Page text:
• The primary function of the enclosure may be to serve as a Faraday shield, function as a heat sink for the circuit board and components thereof, or simply exist for decorative purposes. Said enclosure may envelope the circuit board 100 completely or only partially cover said circuit board. All such variations are within the scope and the spirit of the present invention.
  • Looking now at FIG. 5, there shown a host circuit board 400, a “standard” RJ connector jack 17, and the Ethernet module 10 according to the preferred embodiment of the present invention, said Ethernet module 10 mounted behind said RJ connector jack 17.
  • Those skilled in the art will immediately appreciate that the Ethernet module 10 built according to the preferred embodiment of the present invention minimizes its footprint on the host circuit board 400, while taking advantage of the empty space available behind the RJ connector jack 17. The height 301 and width 302 of the Ethernet module 10 correspond closely to the height 211 and width 212 of the RJ connector jack 17.
  • Looking now at FIG. 6, there shown a front, side, and back views of the Ethernet module according to the alternative embodiment of the present invention.
  • In the alternative embodiment of the present invention, the Ethernet module 10 does not use an integrated circuit 300. In the alternative embodiment of the present invention, the Ethernet module 10 utilizes chip-on-board technology to mount one or more encapsulated silicon dies 500 upon the first side 101 and, if necessary, the second side 102 of the circuit board 100.
  • Those skilled in the art will recognize that the use of the chip-on-board technology will allow to further reduce the cost and size of the Ethernet module 10.
  • It should be noted that the number of silicon dies used, their position on the circuit board 100, number of dies encapsulated together, as well as the shape and material used for the die encapsulation may vary widely and the particular die arrangement presented on FIG. 6. should not be viewed as limiting the scope of the present invention in any way.
  • While the invention has been described in terms of what is presently considered to be the most practical and preferred embodiment, it is to be understood that the invention needs not be limited to the disclosed embodiments. On the contrary, it is intended to cover various modifications and similar arrangements included within the spirit and scope of the appended claims which are to be accorded with the broadest interpretation so as to encompass all such modifications and similar structures.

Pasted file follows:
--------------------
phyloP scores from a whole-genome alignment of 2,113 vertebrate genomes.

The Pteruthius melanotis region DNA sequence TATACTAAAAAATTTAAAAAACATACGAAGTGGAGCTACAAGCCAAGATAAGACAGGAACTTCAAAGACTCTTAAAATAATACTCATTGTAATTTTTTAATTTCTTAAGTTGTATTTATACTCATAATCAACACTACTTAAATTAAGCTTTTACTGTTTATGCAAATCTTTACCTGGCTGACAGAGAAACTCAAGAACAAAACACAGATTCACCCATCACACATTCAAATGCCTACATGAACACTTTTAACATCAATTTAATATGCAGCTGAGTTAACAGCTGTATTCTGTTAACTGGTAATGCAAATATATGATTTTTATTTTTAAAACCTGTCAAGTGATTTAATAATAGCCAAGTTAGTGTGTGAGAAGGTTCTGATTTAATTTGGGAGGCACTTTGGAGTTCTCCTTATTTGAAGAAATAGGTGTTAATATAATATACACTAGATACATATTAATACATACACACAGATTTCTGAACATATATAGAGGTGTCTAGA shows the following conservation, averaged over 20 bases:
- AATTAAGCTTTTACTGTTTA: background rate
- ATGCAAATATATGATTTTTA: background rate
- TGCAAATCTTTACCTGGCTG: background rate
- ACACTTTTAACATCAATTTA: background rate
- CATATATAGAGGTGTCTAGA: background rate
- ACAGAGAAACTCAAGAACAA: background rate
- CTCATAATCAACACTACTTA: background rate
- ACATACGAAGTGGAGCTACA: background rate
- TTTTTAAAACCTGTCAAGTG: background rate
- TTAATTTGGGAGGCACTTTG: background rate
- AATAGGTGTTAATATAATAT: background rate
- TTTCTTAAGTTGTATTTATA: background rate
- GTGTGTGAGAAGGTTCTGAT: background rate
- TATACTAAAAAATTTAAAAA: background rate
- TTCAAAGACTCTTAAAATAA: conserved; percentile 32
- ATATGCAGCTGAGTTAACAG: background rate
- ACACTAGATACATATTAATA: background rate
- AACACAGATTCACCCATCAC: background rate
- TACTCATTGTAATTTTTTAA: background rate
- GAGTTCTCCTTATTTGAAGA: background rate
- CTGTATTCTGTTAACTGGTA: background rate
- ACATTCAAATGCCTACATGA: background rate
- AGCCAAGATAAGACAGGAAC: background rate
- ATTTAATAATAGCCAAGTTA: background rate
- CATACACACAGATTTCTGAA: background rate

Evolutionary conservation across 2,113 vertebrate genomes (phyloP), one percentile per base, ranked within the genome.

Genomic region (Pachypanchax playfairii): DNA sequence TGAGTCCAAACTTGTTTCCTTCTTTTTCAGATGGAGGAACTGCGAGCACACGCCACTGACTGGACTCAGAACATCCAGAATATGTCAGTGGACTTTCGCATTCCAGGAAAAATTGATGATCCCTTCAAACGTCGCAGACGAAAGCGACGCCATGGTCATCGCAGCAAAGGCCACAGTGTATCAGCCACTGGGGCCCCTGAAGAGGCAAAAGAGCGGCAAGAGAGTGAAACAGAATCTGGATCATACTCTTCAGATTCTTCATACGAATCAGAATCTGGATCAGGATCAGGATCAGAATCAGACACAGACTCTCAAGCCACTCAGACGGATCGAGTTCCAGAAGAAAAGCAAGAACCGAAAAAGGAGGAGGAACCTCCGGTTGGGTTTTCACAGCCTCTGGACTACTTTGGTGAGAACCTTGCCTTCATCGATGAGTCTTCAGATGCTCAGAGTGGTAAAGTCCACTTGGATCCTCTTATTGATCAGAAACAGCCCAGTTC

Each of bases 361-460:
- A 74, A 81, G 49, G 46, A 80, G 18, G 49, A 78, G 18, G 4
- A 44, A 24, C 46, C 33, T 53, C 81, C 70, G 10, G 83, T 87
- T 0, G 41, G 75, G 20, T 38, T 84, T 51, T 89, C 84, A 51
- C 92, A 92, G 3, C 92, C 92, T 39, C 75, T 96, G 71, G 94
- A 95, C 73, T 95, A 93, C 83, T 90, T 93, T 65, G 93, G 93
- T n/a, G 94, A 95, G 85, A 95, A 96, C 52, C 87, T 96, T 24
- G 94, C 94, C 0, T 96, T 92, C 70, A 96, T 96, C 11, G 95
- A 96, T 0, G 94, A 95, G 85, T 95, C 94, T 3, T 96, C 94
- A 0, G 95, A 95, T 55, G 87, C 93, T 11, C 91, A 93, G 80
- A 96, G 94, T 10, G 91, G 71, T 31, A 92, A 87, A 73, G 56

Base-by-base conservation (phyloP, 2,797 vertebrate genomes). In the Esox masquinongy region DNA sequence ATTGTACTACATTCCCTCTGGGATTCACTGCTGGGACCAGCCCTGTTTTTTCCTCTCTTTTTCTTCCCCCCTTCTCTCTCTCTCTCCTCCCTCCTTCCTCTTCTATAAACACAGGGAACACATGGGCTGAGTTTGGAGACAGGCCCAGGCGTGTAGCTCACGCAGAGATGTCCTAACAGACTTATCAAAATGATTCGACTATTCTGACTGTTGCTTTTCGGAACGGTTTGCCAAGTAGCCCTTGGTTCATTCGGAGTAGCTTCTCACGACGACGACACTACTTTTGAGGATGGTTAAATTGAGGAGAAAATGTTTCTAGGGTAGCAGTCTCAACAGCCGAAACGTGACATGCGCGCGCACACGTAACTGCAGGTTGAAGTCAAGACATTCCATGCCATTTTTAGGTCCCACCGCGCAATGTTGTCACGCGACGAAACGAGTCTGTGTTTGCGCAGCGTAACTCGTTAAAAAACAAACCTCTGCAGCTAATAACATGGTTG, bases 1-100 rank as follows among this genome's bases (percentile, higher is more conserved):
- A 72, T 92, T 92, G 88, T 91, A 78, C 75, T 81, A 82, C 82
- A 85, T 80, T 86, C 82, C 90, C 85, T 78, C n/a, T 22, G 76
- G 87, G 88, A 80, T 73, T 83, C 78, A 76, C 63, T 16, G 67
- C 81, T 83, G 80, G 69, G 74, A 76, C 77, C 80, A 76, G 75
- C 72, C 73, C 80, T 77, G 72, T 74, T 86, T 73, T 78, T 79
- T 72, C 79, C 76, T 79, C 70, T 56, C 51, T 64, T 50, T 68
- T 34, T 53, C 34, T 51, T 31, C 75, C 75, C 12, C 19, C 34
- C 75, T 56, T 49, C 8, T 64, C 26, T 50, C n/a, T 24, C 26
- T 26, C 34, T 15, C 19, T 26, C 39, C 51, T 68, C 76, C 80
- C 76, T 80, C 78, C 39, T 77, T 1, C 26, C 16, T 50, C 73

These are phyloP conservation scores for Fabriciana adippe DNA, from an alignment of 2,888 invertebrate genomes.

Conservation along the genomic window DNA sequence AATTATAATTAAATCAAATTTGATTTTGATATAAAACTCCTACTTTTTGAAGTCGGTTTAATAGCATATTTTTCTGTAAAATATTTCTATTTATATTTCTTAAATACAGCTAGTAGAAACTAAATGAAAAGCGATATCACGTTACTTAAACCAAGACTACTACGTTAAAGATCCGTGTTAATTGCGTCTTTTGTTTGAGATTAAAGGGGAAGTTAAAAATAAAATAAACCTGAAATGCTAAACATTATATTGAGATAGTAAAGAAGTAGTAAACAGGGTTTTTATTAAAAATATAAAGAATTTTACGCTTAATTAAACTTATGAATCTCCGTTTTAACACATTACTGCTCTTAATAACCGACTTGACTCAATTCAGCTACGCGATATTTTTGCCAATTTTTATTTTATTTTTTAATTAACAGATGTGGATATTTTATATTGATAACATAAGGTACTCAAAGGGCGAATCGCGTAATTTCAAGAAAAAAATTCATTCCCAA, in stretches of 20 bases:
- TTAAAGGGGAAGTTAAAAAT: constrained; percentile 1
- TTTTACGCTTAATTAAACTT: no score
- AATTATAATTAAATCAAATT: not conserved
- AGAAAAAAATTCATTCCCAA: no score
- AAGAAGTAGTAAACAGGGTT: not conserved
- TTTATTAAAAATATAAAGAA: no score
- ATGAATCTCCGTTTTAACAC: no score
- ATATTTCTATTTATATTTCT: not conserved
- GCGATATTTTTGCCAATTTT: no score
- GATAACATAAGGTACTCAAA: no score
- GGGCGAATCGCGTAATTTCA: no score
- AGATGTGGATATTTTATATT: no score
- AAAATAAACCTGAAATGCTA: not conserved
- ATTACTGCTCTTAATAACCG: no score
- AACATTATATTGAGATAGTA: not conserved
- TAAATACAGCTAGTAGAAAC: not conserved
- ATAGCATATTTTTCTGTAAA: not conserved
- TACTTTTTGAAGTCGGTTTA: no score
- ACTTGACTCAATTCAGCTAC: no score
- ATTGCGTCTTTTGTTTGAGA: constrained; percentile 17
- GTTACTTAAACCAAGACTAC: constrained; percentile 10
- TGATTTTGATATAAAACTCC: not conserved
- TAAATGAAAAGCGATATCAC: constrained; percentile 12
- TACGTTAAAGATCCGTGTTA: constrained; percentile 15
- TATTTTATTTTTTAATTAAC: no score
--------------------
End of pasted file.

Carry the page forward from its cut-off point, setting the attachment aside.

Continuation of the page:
Claims (12)

1. An Ethernet module for a finished Ethernet device, said finished Ethernet device comprising: a host circuit board, and a connector jack mounted upon said host circuit board; wherein said Ethernet module comprises a circuit board vertically mountable upon the host circuit board, and wherein said Ethernet module is dimensioned to correspond to a rear face of said connector jack.
2. The Ethernet module according to claim 1, wherein said Ethernet module is dimensioned to have a height and a width substantially equal to the respective height and width of said connector jack.
3. The Ethernet module according to claim 1, wherein said Ethernet module is dimensioned to have a height and a width smaller than the respective height and width of said connector jack.
4. The Ethernet module according to claim 1, wherein said Ethernet module is dimensioned to have a height and a width larger than the respective height and width of said connector jack without substantially increasing the height and width of said finished Ethernet device.
5. The Ethernet module according to claim 1 further comprising an integrated circuit (IC), wherein said integrated circuit comprises a central processing unit (CPU) or a microcontroller.
6. The Ethernet module according to claim 5, wherein said integrated circuit further comprises an Ethernet controller.
7. The Ethernet module according to claim 6, wherein said integrated circuit further comprises a universal asynchronous receiver and transmitter (UART).
8. The Ethernet module according to claim 1 further comprising one or more silicon dies mounted upon said circuit board.
9. The Ethernet module according to claim 1, wherein said circuit board is at least partially covered with an enclosure.
10. The Ethernet module according to claim 1, wherein said circuit board is dimensioned to have a height and a width substantially equal to the respective height and width of said connector jack.
11. The Ethernet module according to claim 1, wherein said circuit board is dimensioned to have a height and a width smaller than the respective height and width of said connector jack.
12. The Ethernet module according to claim 1, wherein said circuit board is dimensioned to have a height and a width larger than the respective height and width of said connector jack without substantially increasing the height and the width of said finished Ethernet device.
US12/769,055 2010-04-28 2010-04-28 Ethernet module having a reduced host pcb footprint and dimensioned to correspond to a rear face of an rj connector jack Abandoned US20110268112A1 (en)